November 16th, 2014

Last week my agent received an email from a reader in Bristol which came directly to the point: ‘Please would you ask your client Jonathan Coe to update his website? It seems untouched since January.’

Well, it’s a fair cop.

I will be honest and say that I don’t find blogs very easy to write – also, I would rather be sitting down to write my new novel  - so I’ll make this one pretty functional and just bring readers up to speed with some things I’ve been involved with this year which may have gone under their radar.

An ebook of my short stories came out in June. It’s called Loggerheads and Other Stories loggerheads1and you can buy it from either Amazon or Penguin. It’s quite short (74 pages) but there are some previously unpublished items in here and people might be interested in one or two of the stories which forge connections between Expo 58 and The Rain Before It Falls.

In July at the Collisioni Festival in Barolo I finally went public with my music, in a short concert with four wonderful Italian musicians led by Massimo Giuntoli. We played an hour’s worth of my tunes as well as a couple of ‘Canterbury’ standards – Alan Gowen’s ‘Arriving Twice’ and Pip Pyle’s ‘Fitter Stoke Has a Bath’. You can see some photos from the rehearsals and performance at Massimo’s website here.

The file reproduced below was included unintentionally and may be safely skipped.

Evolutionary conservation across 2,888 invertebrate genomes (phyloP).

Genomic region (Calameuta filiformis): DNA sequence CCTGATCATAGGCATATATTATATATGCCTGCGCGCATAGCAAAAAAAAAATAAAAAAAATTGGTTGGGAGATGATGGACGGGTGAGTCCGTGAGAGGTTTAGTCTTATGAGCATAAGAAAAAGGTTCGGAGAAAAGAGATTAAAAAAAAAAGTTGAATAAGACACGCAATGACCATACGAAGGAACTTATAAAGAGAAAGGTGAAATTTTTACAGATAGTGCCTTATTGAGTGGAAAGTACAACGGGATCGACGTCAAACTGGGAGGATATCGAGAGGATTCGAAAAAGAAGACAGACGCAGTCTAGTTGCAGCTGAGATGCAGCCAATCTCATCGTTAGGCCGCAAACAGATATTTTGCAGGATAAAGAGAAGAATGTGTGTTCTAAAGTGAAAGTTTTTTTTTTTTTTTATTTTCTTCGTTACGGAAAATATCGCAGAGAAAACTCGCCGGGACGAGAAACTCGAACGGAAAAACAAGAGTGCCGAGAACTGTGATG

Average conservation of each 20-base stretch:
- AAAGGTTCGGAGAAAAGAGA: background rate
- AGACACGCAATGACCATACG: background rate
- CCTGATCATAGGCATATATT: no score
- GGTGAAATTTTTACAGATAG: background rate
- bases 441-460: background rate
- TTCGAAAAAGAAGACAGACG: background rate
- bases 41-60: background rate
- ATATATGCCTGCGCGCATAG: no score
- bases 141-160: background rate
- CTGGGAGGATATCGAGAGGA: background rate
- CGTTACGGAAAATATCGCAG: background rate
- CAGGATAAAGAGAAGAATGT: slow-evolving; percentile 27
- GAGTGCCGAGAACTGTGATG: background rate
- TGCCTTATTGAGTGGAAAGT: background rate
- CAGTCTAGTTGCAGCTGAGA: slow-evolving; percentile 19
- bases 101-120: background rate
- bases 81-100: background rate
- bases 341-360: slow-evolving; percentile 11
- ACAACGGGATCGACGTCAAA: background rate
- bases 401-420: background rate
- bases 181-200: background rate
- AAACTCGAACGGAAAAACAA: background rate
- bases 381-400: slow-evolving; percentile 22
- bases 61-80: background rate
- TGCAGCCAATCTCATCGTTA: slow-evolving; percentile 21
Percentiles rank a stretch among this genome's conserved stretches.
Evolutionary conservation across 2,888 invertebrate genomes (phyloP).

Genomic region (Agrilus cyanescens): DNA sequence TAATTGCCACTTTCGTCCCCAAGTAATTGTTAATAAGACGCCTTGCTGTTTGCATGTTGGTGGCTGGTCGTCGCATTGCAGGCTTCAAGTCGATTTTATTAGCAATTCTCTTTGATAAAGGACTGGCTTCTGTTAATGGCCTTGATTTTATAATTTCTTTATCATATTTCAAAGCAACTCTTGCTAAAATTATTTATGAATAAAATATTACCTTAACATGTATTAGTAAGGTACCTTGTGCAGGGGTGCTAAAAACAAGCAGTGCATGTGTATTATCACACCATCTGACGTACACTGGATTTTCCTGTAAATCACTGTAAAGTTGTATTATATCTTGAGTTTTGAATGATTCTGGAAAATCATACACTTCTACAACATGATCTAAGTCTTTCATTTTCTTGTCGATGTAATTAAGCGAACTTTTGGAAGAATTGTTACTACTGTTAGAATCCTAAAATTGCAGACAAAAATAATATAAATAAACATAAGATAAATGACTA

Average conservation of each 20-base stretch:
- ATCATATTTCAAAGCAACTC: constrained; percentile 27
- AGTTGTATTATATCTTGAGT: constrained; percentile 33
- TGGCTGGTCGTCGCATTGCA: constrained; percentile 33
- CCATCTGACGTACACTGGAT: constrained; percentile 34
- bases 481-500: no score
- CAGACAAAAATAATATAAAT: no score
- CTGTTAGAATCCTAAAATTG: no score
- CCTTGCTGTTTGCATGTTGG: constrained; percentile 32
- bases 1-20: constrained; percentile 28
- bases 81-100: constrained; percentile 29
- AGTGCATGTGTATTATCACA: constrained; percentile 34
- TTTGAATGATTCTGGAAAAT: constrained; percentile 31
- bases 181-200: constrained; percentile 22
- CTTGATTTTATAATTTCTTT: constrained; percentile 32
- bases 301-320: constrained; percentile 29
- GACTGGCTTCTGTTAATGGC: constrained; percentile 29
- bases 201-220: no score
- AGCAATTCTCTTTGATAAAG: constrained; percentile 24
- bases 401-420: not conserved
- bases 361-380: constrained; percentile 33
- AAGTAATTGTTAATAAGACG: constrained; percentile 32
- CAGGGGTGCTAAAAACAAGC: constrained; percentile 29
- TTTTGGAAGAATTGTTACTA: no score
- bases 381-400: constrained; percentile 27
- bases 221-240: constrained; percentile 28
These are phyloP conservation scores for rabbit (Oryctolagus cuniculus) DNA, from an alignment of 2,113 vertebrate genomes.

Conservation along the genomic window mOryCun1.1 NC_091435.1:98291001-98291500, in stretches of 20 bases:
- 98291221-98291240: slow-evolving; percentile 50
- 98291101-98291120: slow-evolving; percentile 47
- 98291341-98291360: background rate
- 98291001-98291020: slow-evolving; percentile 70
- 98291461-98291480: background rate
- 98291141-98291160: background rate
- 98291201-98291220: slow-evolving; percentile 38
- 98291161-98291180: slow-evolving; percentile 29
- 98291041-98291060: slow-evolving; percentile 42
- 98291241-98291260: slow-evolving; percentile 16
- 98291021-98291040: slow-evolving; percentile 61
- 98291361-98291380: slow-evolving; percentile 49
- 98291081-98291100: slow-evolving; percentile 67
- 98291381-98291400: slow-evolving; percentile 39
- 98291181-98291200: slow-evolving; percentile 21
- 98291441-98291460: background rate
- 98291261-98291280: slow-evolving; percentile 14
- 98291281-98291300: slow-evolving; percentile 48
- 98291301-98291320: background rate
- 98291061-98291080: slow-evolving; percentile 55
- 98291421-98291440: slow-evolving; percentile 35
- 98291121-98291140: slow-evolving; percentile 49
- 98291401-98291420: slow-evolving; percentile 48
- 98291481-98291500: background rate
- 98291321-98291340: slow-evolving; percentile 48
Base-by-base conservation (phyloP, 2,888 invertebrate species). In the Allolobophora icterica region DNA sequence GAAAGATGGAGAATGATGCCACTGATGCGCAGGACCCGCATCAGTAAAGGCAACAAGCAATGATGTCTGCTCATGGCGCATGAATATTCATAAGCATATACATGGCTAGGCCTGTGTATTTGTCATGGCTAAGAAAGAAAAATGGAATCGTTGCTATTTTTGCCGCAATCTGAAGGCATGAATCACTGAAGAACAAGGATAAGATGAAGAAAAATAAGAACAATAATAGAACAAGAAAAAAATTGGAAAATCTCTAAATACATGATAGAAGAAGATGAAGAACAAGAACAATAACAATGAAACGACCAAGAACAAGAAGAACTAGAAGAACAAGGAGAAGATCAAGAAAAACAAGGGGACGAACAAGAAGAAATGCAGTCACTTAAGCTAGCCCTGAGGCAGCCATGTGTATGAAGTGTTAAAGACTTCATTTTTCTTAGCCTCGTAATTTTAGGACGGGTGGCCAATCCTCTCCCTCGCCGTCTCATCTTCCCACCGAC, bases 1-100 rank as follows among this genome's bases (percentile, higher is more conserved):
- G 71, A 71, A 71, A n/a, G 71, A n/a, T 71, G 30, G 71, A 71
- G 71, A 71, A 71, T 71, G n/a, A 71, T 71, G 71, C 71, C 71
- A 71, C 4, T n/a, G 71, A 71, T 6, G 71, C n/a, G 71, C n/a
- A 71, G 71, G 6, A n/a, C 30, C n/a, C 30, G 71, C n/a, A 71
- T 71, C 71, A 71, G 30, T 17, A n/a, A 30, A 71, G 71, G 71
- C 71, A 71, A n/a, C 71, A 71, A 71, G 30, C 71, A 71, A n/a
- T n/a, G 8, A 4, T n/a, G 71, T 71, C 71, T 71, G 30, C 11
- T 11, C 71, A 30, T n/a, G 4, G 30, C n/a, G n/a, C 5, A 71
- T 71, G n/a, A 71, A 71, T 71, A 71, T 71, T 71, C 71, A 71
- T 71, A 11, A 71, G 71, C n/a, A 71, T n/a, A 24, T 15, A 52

In September I made my first ever visit to LA to do an interview about Expo 58 with Michael Silverblatt for his famous NPR programme Bookworm. It was a great interview and you can listen to it here.

Last month shooting started in France on Michel Leclerc’s feature film adaptation of La Vie très privée de M. Sim. I’m thrilled that the great Jean Pierre Bacri is taking on the title role. I stopped over in Paris recently to have lunch with Michel who showed me some early rushes from the closing scenes of the film – they looked wonderful.

That’s about it, although I should also apologise for being absent from the messageboard recently. I’m deep into the writing of my eleventh novel – provisionally entitled Number Eleven, so no great challenge for my translators this time – and am trying to maintain focus on that.  I don’t want to give up interacting with my readers altogether, though, so recently I did something I swore I would never do, and joined twitter. This was actually the result of a rather alcohol-fuelled lunch with my friend Philippe Auclair, who bet me that if I joined twitter I would have 5,000 followers in two days.  (Four months later I have less than half that, but never mind.) Anyway, if you want to follow me I’m @jcoescrittore, and nowadays that’s probably the best way of getting a quick answer out of me about one of my books.

jonathan coe portrait imageJonathan Coe was born on 19 August 1961 in Lickey, a suburb of south-west Birmingham. His father worked in the motor industry as a research physicist; his mother was a music and PE teacher.
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